Stephanie Cowell is the author of Claude & Camille a book I read last year and really enjoyed. I got the chance to ask her a few questions to share with you now in celebration of the paperback release. Read my original review.
What drew you to writing this story?
I am fascinated by the early struggles of artists who to us seem as if they were born famous, which of course they weren’t. We know their futures but they had no idea. (Someone once said, “Shakespeare wrote without ever knowing he would be Shakespeare.”) We see these people in sound bytes really, knowing nothing deeply about their lives. I am terribly interested in how artists manage the demands of love and family together. Claude did not make a sufficient income for years and if he fed his family, he had no money to buy paint. So Camille whom he loved and who was used to an upper-class life had a lot to get used to. She pawned her clothes, she was thrown from her rooms. It is the conflict of the need to support a family and be an artist where you never know if you’ll make any money, no matter how brilliant you are. And Camille is herself a difficult young woman even if she is loyal. (And besides I was in the arts myself as classical singer, actress and now novelist and I also had children who needed clothes and etc.! So I know about this personally! But my sons grew up and now the younger one created my book trailer and the older has promised to build me a robot and I bet he will!)
I loved the feeling of artistic community in the book. Have you experienced a similar community in your writing?
Yes, I have experienced it absolutely and do now! In 1989 before I was published group of us formed a writing support group which grew out of a class with our mentor Madeleine L’Engle. We stayed together ten years; at first none of us were published and by the time we ended, we were almost all professionally published. We were the dearest friends, helping each other in every aspect of our lives. We still are the dearest friends, though the young women married and moved away. And now I have a wonderful online support community and a lot of us will be meeting at the Historical Novel Conference in San Diego this June.
Who are some of your favorite artists?
Oh my goodness, this calls for a list! Claude Monet, of course, and Renoir’s tender people and Pissarro for his landscapes, and the back some centuries I love a lot of the Renaissance artists. I love the artists who were often anonymous and who painted the illustrations back when books were made by hand. I don’t like very much 20th century art. I like Picasso before he went into cubism and not after. I am missing many artists in this list.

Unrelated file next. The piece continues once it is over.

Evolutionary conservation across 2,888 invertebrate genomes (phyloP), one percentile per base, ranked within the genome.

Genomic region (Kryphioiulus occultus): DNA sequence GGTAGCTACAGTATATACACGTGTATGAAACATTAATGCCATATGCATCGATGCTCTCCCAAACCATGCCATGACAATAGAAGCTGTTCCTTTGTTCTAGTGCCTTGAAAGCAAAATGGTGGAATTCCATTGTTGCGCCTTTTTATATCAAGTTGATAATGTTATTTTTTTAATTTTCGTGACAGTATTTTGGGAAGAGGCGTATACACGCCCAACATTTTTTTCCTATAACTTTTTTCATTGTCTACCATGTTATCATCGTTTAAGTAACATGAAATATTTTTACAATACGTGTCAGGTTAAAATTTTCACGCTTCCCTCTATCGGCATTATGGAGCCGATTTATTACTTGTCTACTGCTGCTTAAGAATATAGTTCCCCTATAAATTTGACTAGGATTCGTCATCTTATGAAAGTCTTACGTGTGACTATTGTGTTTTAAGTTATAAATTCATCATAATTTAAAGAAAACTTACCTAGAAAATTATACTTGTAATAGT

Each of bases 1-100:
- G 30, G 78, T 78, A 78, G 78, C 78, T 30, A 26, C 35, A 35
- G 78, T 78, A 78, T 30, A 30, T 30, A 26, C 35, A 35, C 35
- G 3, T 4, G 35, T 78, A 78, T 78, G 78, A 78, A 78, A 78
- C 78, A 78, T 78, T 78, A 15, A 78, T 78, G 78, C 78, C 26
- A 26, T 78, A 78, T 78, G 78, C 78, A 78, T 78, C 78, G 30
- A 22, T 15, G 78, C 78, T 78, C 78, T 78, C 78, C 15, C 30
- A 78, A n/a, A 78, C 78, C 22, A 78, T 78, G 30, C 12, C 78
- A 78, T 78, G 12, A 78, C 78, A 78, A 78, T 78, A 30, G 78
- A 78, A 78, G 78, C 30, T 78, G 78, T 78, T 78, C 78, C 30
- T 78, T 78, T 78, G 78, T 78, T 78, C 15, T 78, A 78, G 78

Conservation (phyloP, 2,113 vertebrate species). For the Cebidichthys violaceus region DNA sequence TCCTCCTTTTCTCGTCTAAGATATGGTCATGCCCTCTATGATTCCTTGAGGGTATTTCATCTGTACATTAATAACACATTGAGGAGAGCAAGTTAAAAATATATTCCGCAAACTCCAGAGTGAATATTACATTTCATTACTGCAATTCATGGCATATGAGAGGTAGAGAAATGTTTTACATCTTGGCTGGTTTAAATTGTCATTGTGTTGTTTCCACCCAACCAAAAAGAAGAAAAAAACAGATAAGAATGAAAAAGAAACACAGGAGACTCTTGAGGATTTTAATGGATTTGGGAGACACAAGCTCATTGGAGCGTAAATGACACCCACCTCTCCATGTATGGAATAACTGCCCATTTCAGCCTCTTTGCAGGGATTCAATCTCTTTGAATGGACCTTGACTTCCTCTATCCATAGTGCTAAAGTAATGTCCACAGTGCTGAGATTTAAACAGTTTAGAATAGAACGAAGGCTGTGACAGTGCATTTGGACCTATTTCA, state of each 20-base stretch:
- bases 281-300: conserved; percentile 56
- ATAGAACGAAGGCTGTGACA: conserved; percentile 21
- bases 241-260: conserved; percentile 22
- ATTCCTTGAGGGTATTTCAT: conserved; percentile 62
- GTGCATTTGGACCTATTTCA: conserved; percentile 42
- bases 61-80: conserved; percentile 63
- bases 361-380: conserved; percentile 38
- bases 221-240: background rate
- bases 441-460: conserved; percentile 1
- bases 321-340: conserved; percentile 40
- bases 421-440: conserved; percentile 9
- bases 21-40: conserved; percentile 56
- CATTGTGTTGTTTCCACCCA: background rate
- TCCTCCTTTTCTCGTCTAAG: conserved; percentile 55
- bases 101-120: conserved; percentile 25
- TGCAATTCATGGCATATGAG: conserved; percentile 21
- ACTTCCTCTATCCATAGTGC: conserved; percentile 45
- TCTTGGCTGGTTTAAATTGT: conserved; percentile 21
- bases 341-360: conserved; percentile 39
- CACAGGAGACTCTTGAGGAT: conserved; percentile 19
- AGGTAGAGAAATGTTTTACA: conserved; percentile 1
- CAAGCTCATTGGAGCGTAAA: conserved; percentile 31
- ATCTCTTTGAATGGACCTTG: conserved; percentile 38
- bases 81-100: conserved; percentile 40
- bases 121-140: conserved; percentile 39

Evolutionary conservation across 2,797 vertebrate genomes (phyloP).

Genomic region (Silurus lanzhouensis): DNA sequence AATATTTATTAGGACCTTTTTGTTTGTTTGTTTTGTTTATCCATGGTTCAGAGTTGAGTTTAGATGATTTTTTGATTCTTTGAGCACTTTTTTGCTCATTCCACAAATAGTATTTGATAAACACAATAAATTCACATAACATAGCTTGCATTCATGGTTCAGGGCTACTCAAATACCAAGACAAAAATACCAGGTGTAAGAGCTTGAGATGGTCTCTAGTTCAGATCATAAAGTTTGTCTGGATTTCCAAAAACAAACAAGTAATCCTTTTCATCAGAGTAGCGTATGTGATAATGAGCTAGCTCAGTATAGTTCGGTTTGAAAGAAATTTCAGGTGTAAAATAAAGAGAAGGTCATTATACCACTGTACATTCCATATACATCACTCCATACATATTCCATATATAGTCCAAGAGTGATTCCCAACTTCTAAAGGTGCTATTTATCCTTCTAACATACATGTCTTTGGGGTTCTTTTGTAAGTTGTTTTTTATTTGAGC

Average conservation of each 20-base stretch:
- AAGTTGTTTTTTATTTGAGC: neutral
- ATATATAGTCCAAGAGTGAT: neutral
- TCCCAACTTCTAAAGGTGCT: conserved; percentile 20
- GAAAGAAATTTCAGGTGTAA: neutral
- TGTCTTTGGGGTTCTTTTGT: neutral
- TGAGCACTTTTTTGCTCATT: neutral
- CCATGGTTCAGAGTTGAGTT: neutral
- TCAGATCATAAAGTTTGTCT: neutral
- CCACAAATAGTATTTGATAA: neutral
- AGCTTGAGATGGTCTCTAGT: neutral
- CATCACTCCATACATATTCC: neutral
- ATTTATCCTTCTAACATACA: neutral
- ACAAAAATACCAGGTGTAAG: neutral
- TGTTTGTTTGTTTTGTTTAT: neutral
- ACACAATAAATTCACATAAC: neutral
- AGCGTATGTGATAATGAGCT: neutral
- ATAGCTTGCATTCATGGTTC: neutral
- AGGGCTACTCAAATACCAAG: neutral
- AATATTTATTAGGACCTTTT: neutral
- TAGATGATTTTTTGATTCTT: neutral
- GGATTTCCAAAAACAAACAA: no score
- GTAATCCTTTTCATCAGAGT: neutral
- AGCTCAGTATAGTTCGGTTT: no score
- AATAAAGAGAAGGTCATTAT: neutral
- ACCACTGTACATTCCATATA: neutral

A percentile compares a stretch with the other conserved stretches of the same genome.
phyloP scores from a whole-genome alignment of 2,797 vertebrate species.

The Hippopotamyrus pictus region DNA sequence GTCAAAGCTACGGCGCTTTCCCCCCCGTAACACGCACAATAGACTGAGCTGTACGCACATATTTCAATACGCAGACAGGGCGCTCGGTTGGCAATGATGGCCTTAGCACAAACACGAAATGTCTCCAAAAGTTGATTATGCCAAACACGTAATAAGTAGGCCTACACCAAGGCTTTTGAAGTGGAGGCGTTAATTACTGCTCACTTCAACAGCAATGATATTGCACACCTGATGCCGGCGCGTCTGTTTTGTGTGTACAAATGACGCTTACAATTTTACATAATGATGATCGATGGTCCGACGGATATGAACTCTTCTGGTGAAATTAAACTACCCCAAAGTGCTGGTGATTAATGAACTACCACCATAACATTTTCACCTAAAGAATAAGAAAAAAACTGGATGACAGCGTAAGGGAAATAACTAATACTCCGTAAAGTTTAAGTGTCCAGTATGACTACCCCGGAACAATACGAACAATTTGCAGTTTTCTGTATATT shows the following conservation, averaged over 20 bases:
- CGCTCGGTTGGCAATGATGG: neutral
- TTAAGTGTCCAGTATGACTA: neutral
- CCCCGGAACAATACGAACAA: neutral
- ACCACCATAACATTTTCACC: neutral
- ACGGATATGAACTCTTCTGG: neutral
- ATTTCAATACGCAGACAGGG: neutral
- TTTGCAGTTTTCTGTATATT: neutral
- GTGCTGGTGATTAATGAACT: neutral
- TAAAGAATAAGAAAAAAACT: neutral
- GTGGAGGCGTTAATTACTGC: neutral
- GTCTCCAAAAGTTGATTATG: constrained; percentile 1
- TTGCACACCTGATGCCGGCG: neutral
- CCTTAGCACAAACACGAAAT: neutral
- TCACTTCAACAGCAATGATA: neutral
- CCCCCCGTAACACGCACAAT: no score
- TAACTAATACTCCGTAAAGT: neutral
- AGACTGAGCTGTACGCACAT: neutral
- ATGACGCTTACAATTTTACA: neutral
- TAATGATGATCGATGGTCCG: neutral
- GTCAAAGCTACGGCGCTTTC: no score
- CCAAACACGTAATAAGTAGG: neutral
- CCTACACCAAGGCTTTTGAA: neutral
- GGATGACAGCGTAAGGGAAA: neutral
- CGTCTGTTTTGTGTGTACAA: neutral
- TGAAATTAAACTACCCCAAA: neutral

What have been some of your greatest inspirations in writing?
Every time I read another marvelous novel I am inspired. I had an odd combination of inspiring writers as a child. I adored The Secret Garden and A Little Princess and of course the Bronte sisters. I remember finishing Wuthering Heights and immediately starting it again. I read it one summer while we stayed by the sea, and always associated it with the waves. I read all of Dickens but my greatest single inspiration remains Shakespeare. I have read him all my life I love E.M. Forster and when I was twenty I just swooned over Tolstoy’s War and Peace. I found a very old collection of Jane Austen in my school library when I was 17 and read them all. The edition was at least 100 years old and no one had yet cut the pages! I am amazed at the technique and heart in the books of my colleagues. I am just amazed.
What other great books have you read about artists?
I think my top favorites would be Girl in Hyacinth Blue by Susan Vreeland (she wrote it when recovering from leukemia and not knowing for sure if she would live); the writing is so gorgeous. And her books about Artemisia and Renoir. And Tracy Chevalier’s Girl in a Pearl Earring, which I think was sent to her by an angel. I love Dunant’s The Birth of Venus. There is a new one coming out Leaving Van Gogh by Carole Wallace, very deep, very touching, very real. Oh and yes! There’s one other one about Monet which takes place on one single day when he is 60 and in Giverny and it’s called Light. It’s by Eva Figues. It’s very short and done from many points of view but the main character is the light over all of them. The writing is so gorgeous. Harriet Chessman’s book about Mary Cassatt’s sister (I think it’s Lydia Cassatt Reading the Morning Paper) is quiet and beautiful. There are so many I have forgotten a great deal. Bundrick’s Sunflowers is also quite beautifully done.
Are you working on anything now?
I am well into the second draft of new novel set in Victorian London about the love story of the poets Elizabeth Barrett Browning and Robert Browning. She was an invalid of 40 and still very beautiful when he found her in her father’s house and snatched her away from her family to live in Florence with him. I am also working on a 16th century novel set in an English abbey, about the goddaughter of the abbot who grows up in the monastery working in the library with her father and falls in love in a dangerous way. And the terrible truth is I was forever getting rather far into novels and then leaving them for other novels. I hope to live to be very old to finish them all!
I think I just added a ton of books to my TBR list! Thanks Stephanie!
Thanks to Crown Publishing I have 5 paperback copies of Claude & Camille to give away! To enter just fill out the form below. You must have a United States mailing address. I will notify the winner by email. Giveaway closes April 15th at 11:59 PM EST.
Thursday, April 7, 2011
Q&A with Stephanie Cowell and Giveaway!